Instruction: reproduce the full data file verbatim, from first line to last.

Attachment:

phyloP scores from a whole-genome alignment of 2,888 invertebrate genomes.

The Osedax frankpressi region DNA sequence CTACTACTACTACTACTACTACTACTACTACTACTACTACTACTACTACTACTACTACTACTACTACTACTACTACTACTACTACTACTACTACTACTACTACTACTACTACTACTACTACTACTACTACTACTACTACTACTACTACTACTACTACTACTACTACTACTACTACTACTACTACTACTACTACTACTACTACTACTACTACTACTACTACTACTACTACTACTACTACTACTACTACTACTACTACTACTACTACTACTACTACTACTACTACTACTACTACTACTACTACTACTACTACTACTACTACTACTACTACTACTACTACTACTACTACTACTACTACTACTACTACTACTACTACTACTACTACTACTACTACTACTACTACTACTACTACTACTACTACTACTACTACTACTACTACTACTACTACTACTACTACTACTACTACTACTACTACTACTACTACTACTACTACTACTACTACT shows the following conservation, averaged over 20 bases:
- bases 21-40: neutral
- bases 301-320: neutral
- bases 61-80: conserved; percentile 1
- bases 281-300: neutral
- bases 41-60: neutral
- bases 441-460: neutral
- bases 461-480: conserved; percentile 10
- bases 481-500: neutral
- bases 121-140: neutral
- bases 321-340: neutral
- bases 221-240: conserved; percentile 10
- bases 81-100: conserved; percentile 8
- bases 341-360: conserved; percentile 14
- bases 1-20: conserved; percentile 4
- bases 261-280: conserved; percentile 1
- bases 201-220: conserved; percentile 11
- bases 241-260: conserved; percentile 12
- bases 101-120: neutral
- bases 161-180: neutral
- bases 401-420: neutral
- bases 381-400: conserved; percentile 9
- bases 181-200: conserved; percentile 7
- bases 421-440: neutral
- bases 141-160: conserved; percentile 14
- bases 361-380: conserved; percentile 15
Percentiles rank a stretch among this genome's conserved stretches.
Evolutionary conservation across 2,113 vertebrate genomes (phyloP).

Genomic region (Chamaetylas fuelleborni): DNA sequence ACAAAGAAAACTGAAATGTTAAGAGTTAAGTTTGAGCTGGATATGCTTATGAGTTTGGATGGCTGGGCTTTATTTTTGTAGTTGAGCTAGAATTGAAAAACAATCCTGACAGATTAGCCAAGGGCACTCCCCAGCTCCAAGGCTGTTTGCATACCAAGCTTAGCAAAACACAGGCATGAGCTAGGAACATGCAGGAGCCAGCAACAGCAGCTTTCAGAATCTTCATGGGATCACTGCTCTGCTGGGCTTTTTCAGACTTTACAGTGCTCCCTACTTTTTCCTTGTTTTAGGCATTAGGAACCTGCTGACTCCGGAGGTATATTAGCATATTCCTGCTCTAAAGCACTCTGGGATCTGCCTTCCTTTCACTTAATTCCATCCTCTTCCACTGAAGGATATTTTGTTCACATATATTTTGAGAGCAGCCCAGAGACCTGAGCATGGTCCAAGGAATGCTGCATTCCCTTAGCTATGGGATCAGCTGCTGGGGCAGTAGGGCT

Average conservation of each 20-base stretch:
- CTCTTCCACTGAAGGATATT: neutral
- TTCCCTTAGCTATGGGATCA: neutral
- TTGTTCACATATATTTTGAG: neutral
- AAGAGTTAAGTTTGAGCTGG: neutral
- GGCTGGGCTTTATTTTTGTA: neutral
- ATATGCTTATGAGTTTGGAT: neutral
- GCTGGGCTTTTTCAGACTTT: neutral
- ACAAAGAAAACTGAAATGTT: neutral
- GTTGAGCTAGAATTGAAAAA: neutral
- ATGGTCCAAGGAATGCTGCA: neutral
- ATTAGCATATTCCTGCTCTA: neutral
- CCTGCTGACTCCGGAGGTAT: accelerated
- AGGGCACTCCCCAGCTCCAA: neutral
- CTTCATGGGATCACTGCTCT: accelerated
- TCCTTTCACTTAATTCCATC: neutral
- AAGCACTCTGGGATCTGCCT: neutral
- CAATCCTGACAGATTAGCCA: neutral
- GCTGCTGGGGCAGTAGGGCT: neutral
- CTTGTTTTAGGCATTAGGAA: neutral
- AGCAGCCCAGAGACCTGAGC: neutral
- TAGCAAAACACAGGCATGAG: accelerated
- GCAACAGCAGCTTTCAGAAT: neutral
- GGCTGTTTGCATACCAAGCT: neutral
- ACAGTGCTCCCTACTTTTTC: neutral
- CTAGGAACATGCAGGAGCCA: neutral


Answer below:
phyloP scores from a whole-genome alignment of 2,888 invertebrate genomes.

The Osedax frankpressi region DNA sequence CTACTACTACTACTACTACTACTACTACTACTACTACTACTACTACTACTACTACTACTACTACTACTACTACTACTACTACTACTACTACTACTACTACTACTACTACTACTACTACTACTACTACTACTACTACTACTACTACTACTACTACTACTACTACTACTACTACTACTACTACTACTACTACTACTACTACTACTACTACTACTACTACTACTACTACTACTACTACTACTACTACTACTACTACTACTACTACTACTACTACTACTACTACTACTACTACTACTACTACTACTACTACTACTACTACTACTACTACTACTACTACTACTACTACTACTACTACTACTACTACTACTACTACTACTACTACTACTACTACTACTACTACTACTACTACTACTACTACTACTACTACTACTACTACTACTACTACTACTACTACTACTACTACTACTACTACTACTACTACTACTACTACTACTACTACTACT shows the following conservation, averaged over 20 bases:
- bases 21-40: neutral
- bases 301-320: neutral
- bases 61-80: conserved; percentile 1
- bases 281-300: neutral
- bases 41-60: neutral
- bases 441-460: neutral
- bases 461-480: conserved; percentile 10
- bases 481-500: neutral
- bases 121-140: neutral
- bases 321-340: neutral
- bases 221-240: conserved; percentile 10
- bases 81-100: conserved; percentile 8
- bases 341-360: conserved; percentile 14
- bases 1-20: conserved; percentile 4
- bases 261-280: conserved; percentile 1
- bases 201-220: conserved; percentile 11
- bases 241-260: conserved; percentile 12
- bases 101-120: neutral
- bases 161-180: neutral
- bases 401-420: neutral
- bases 381-400: conserved; percentile 9
- bases 181-200: conserved; percentile 7
- bases 421-440: neutral
- bases 141-160: conserved; percentile 14
- bases 361-380: conserved; percentile 15
Percentiles rank a stretch among this genome's conserved stretches.
Evolutionary conservation across 2,113 vertebrate genomes (phyloP).

Genomic region (Chamaetylas fuelleborni): DNA sequence ACAAAGAAAACTGAAATGTTAAGAGTTAAGTTTGAGCTGGATATGCTTATGAGTTTGGATGGCTGGGCTTTATTTTTGTAGTTGAGCTAGAATTGAAAAACAATCCTGACAGATTAGCCAAGGGCACTCCCCAGCTCCAAGGCTGTTTGCATACCAAGCTTAGCAAAACACAGGCATGAGCTAGGAACATGCAGGAGCCAGCAACAGCAGCTTTCAGAATCTTCATGGGATCACTGCTCTGCTGGGCTTTTTCAGACTTTACAGTGCTCCCTACTTTTTCCTTGTTTTAGGCATTAGGAACCTGCTGACTCCGGAGGTATATTAGCATATTCCTGCTCTAAAGCACTCTGGGATCTGCCTTCCTTTCACTTAATTCCATCCTCTTCCACTGAAGGATATTTTGTTCACATATATTTTGAGAGCAGCCCAGAGACCTGAGCATGGTCCAAGGAATGCTGCATTCCCTTAGCTATGGGATCAGCTGCTGGGGCAGTAGGGCT

Average conservation of each 20-base stretch:
- CTCTTCCACTGAAGGATATT: neutral
- TTCCCTTAGCTATGGGATCA: neutral
- TTGTTCACATATATTTTGAG: neutral
- AAGAGTTAAGTTTGAGCTGG: neutral
- GGCTGGGCTTTATTTTTGTA: neutral
- ATATGCTTATGAGTTTGGAT: neutral
- GCTGGGCTTTTTCAGACTTT: neutral
- ACAAAGAAAACTGAAATGTT: neutral
- GTTGAGCTAGAATTGAAAAA: neutral
- ATGGTCCAAGGAATGCTGCA: neutral
- ATTAGCATATTCCTGCTCTA: neutral
- CCTGCTGACTCCGGAGGTAT: accelerated
- AGGGCACTCCCCAGCTCCAA: neutral
- CTTCATGGGATCACTGCTCT: accelerated
- TCCTTTCACTTAATTCCATC: neutral
- AAGCACTCTGGGATCTGCCT: neutral
- CAATCCTGACAGATTAGCCA: neutral
- GCTGCTGGGGCAGTAGGGCT: neutral
- CTTGTTTTAGGCATTAGGAA: neutral
- AGCAGCCCAGAGACCTGAGC: neutral
- TAGCAAAACACAGGCATGAG: accelerated
- GCAACAGCAGCTTTCAGAAT: neutral
- GGCTGTTTGCATACCAAGCT: neutral
- ACAGTGCTCCCTACTTTTTC: neutral
- CTAGGAACATGCAGGAGCCA: neutral